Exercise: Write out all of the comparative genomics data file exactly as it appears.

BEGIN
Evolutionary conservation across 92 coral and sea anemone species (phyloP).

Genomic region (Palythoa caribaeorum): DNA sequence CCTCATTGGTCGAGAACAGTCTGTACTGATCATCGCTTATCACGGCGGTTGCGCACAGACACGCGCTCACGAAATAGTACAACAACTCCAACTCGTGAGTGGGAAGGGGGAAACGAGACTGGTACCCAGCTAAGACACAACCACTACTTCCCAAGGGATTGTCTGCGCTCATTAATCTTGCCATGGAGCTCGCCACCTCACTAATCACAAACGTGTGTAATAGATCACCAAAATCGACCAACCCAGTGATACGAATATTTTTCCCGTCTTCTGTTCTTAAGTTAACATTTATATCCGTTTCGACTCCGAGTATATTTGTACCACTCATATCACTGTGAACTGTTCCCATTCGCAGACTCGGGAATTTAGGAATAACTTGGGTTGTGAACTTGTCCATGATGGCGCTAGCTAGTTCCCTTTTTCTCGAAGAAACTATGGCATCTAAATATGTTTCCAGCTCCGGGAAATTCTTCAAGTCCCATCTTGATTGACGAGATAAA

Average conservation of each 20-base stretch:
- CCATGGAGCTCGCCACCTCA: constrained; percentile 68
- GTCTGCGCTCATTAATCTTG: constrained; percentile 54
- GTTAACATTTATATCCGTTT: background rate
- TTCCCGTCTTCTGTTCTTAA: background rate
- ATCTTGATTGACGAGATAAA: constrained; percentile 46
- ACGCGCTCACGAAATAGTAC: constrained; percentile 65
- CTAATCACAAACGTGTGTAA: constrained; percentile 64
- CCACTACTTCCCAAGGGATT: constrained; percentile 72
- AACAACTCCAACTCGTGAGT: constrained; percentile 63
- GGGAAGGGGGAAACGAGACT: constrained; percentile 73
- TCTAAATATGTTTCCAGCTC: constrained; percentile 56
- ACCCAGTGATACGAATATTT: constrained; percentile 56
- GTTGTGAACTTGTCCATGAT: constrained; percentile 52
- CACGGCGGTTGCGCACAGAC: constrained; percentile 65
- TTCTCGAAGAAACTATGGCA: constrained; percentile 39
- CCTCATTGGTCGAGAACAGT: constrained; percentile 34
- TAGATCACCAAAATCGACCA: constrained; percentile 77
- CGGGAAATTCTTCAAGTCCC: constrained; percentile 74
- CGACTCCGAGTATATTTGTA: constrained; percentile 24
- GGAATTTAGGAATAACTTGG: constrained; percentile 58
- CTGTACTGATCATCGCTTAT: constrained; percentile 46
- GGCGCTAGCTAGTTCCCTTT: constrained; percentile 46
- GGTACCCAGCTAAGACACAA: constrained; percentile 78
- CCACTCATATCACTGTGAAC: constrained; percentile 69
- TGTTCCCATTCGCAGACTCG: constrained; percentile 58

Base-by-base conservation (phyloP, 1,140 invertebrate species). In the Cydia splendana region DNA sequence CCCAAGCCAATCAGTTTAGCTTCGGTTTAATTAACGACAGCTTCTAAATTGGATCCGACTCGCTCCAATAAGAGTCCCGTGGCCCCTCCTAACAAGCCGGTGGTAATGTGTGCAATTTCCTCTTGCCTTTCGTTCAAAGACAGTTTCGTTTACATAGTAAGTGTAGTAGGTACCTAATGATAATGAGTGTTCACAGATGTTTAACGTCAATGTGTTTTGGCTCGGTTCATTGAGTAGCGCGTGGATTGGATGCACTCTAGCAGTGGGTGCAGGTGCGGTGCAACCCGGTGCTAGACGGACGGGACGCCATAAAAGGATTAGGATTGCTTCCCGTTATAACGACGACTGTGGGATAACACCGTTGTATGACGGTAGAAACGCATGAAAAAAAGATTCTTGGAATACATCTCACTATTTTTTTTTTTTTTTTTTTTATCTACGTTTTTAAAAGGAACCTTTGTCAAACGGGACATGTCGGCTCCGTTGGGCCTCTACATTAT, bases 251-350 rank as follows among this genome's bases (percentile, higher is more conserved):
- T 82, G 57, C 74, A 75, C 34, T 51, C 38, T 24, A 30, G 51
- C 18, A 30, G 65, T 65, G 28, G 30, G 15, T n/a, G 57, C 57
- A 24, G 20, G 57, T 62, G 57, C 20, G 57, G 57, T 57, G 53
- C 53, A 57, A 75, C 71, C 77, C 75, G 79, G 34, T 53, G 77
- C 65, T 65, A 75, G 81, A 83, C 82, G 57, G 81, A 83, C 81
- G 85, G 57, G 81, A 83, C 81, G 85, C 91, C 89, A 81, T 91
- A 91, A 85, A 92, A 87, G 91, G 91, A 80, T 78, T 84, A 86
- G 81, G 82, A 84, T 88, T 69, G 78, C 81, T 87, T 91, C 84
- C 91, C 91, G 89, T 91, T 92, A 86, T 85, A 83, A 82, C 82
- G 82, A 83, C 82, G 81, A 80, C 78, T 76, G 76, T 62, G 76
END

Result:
Evolutionary conservation across 92 coral and sea anemone species (phyloP).

Genomic region (Palythoa caribaeorum): DNA sequence CCTCATTGGTCGAGAACAGTCTGTACTGATCATCGCTTATCACGGCGGTTGCGCACAGACACGCGCTCACGAAATAGTACAACAACTCCAACTCGTGAGTGGGAAGGGGGAAACGAGACTGGTACCCAGCTAAGACACAACCACTACTTCCCAAGGGATTGTCTGCGCTCATTAATCTTGCCATGGAGCTCGCCACCTCACTAATCACAAACGTGTGTAATAGATCACCAAAATCGACCAACCCAGTGATACGAATATTTTTCCCGTCTTCTGTTCTTAAGTTAACATTTATATCCGTTTCGACTCCGAGTATATTTGTACCACTCATATCACTGTGAACTGTTCCCATTCGCAGACTCGGGAATTTAGGAATAACTTGGGTTGTGAACTTGTCCATGATGGCGCTAGCTAGTTCCCTTTTTCTCGAAGAAACTATGGCATCTAAATATGTTTCCAGCTCCGGGAAATTCTTCAAGTCCCATCTTGATTGACGAGATAAA

Average conservation of each 20-base stretch:
- CCATGGAGCTCGCCACCTCA: constrained; percentile 68
- GTCTGCGCTCATTAATCTTG: constrained; percentile 54
- GTTAACATTTATATCCGTTT: background rate
- TTCCCGTCTTCTGTTCTTAA: background rate
- ATCTTGATTGACGAGATAAA: constrained; percentile 46
- ACGCGCTCACGAAATAGTAC: constrained; percentile 65
- CTAATCACAAACGTGTGTAA: constrained; percentile 64
- CCACTACTTCCCAAGGGATT: constrained; percentile 72
- AACAACTCCAACTCGTGAGT: constrained; percentile 63
- GGGAAGGGGGAAACGAGACT: constrained; percentile 73
- TCTAAATATGTTTCCAGCTC: constrained; percentile 56
- ACCCAGTGATACGAATATTT: constrained; percentile 56
- GTTGTGAACTTGTCCATGAT: constrained; percentile 52
- CACGGCGGTTGCGCACAGAC: constrained; percentile 65
- TTCTCGAAGAAACTATGGCA: constrained; percentile 39
- CCTCATTGGTCGAGAACAGT: constrained; percentile 34
- TAGATCACCAAAATCGACCA: constrained; percentile 77
- CGGGAAATTCTTCAAGTCCC: constrained; percentile 74
- CGACTCCGAGTATATTTGTA: constrained; percentile 24
- GGAATTTAGGAATAACTTGG: constrained; percentile 58
- CTGTACTGATCATCGCTTAT: constrained; percentile 46
- GGCGCTAGCTAGTTCCCTTT: constrained; percentile 46
- GGTACCCAGCTAAGACACAA: constrained; percentile 78
- CCACTCATATCACTGTGAAC: constrained; percentile 69
- TGTTCCCATTCGCAGACTCG: constrained; percentile 58

Base-by-base conservation (phyloP, 1,140 invertebrate species). In the Cydia splendana region DNA sequence CCCAAGCCAATCAGTTTAGCTTCGGTTTAATTAACGACAGCTTCTAAATTGGATCCGACTCGCTCCAATAAGAGTCCCGTGGCCCCTCCTAACAAGCCGGTGGTAATGTGTGCAATTTCCTCTTGCCTTTCGTTCAAAGACAGTTTCGTTTACATAGTAAGTGTAGTAGGTACCTAATGATAATGAGTGTTCACAGATGTTTAACGTCAATGTGTTTTGGCTCGGTTCATTGAGTAGCGCGTGGATTGGATGCACTCTAGCAGTGGGTGCAGGTGCGGTGCAACCCGGTGCTAGACGGACGGGACGCCATAAAAGGATTAGGATTGCTTCCCGTTATAACGACGACTGTGGGATAACACCGTTGTATGACGGTAGAAACGCATGAAAAAAAGATTCTTGGAATACATCTCACTATTTTTTTTTTTTTTTTTTTTATCTACGTTTTTAAAAGGAACCTTTGTCAAACGGGACATGTCGGCTCCGTTGGGCCTCTACATTAT, bases 251-350 rank as follows among this genome's bases (percentile, higher is more conserved):
- T 82, G 57, C 74, A 75, C 34, T 51, C 38, T 24, A 30, G 51
- C 18, A 30, G 65, T 65, G 28, G 30, G 15, T n/a, G 57, C 57
- A 24, G 20, G 57, T 62, G 57, C 20, G 57, G 57, T 57, G 53
- C 53, A 57, A 75, C 71, C 77, C 75, G 79, G 34, T 53, G 77
- C 65, T 65, A 75, G 81, A 83, C 82, G 57, G 81, A 83, C 81
- G 85, G 57, G 81, A 83, C 81, G 85, C 91, C 89, A 81, T 91
- A 91, A 85, A 92, A 87, G 91, G 91, A 80, T 78, T 84, A 86
- G 81, G 82, A 84, T 88, T 69, G 78, C 81, T 87, T 91, C 84
- C 91, C 91, G 89, T 91, T 92, A 86, T 85, A 83, A 82, C 82
- G 82, A 83, C 82, G 81, A 80, C 78, T 76, G 76, T 62, G 76